It’s clear we all have too much sugar in our diet and this has been shown to contribute largely to over 60% of the UK adult population being either overweight or obese. Public Health England’s best estimates show that the average adult in this country consumes approximately 300 calories a day more than they need. That’s about 110,000 calories per year or the equivalent of 202 Big Macs, 438 Marathon bars or 645 cans of cola. No problem if you spent the last 16 days of the year walking solidly for 24 hours a day!
Obviously, not all these extra calories come from sugar, but reducing the amount of sugar is one of the easier changes you can make to your diet – remember though, it’s not about just cutting the amount of sugar that goes inot your mouth, it’s about changing your habits surrounding sugar.
Although, the current recommendation is that 10% of a person’s daily energy intake comes from sugar – that’s the equivalent of about 11 to 14 level teaspoons – research shows that the total is nearer 15%, so cut out that 5% and you’ll be well on your way to reducing your daily calorie intake.
Look at the chart and try to pinpoint where you might be over indulging on sugar, then take these simple steps:
If you take added sugar in drinks, then stop. You’ll find your taste buds will adjust in a few weeks and you won’t miss it at all. If you can’t cut it out 100% on day 1, then reduce it gradually over a month. Just think, if you drink 4 cups of tea or coffee per day and have 2 spoons of sugar, you’ll cut out 2920 spoons!
How many cans of fizzy drink do you have per day? And do you drink fruit juices? If the answers to both questions is Yes and Yes, then restrict yourself to one small can of your favourite fizzy drink and a small juice. For the rest of the time, drink water, really diluted squash or a small glass of skimmed milk.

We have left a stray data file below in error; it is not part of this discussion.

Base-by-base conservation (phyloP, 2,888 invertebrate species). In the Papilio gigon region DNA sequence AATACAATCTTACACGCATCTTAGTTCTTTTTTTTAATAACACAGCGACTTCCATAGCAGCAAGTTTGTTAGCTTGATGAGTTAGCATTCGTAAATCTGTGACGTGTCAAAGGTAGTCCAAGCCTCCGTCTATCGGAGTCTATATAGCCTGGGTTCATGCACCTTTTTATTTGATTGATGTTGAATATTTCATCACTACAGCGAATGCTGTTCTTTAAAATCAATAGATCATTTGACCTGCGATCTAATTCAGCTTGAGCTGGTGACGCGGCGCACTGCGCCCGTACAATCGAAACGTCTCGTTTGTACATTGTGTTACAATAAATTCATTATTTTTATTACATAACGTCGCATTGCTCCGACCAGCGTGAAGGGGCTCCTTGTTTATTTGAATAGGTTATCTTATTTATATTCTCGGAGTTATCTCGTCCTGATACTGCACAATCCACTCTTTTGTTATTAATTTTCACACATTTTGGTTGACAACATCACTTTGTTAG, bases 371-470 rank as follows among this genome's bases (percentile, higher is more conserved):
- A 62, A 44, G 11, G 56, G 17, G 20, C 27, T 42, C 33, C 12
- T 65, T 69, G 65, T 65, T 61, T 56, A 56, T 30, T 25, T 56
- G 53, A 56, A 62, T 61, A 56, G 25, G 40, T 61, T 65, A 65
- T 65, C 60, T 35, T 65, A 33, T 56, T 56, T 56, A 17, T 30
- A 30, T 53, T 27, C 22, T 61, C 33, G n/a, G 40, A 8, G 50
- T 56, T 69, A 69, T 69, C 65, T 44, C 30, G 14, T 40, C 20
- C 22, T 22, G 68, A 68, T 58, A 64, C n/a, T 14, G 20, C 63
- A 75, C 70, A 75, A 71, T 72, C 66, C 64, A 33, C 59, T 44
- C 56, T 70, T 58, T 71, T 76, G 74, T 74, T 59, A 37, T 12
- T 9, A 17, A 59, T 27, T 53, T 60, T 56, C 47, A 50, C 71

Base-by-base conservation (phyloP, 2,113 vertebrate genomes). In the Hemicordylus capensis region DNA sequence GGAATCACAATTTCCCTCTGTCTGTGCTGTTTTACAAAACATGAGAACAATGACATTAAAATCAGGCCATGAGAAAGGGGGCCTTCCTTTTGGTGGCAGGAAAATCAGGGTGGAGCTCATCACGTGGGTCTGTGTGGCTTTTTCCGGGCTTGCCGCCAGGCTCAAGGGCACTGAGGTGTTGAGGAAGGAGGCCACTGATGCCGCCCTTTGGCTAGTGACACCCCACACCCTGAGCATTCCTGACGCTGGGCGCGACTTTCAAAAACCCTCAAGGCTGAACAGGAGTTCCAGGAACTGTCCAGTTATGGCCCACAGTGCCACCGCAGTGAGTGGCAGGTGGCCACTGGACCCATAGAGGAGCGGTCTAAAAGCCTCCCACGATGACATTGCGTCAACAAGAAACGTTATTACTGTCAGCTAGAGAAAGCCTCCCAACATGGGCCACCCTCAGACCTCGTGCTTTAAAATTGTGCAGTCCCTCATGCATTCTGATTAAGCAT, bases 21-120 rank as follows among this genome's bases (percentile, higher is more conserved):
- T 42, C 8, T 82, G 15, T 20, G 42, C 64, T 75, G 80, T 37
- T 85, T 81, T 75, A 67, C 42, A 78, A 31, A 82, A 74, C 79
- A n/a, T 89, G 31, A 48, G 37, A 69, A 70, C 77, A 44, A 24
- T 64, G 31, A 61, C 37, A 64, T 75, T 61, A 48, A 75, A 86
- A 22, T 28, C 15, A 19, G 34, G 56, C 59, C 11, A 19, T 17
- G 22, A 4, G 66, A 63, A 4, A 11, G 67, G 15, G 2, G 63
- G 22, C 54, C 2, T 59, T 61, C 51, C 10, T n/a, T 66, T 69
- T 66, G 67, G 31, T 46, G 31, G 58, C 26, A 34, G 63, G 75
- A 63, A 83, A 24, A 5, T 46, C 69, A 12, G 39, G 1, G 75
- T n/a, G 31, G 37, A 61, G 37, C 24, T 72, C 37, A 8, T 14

Hint: If you normally open a can of drink when you feel a bit thirsty, then have a glass of water instead. 9 times out of 10, the desire to have anything else will disappear.
If you eat cereal covered in sugar for breakfast, or you add sugar, then stop. Unfortunately, even some cereals that market themselves as “healthy” contain lots of sugar, so stick to shredded whole grains, porridge or whole wheat biscuits. Again, your body will adapt to this change really quickly and after a short time, you won’t even notice the lack of sugar.
Stop thinking of sweet snacks and puddings as a regular part of your diet and start thinking of them as treats only – that means having them only occasionally and reducing the amount you may have in any one go. So treacle tart once every couple of weeks and a three or four small chunks of chocolate every other day. Eat low fat plain yoghurt with some fruit instead.
If you drink alcohol, then reduce the amount you drink and try not to drink on more that 3 days per week. Alcohol contains a lot of sugar so it makes sense not to drink too much.
Remember, don’t try and cut out all the sugar in one go. You’ll be setting yourself up for failure. Instead, take things a day at a time and aim to slowly reduce the amount you consume. That way you’ll vastly increase the chance of a long term change.
The New in 90 team
New In 90 has been specially designed for people who want to lose weight and get fit FOR GOOD. It works by gradually changing your daily habits and routines so that you eat less and exercise more – leading to long term weight loss and improved fitness.
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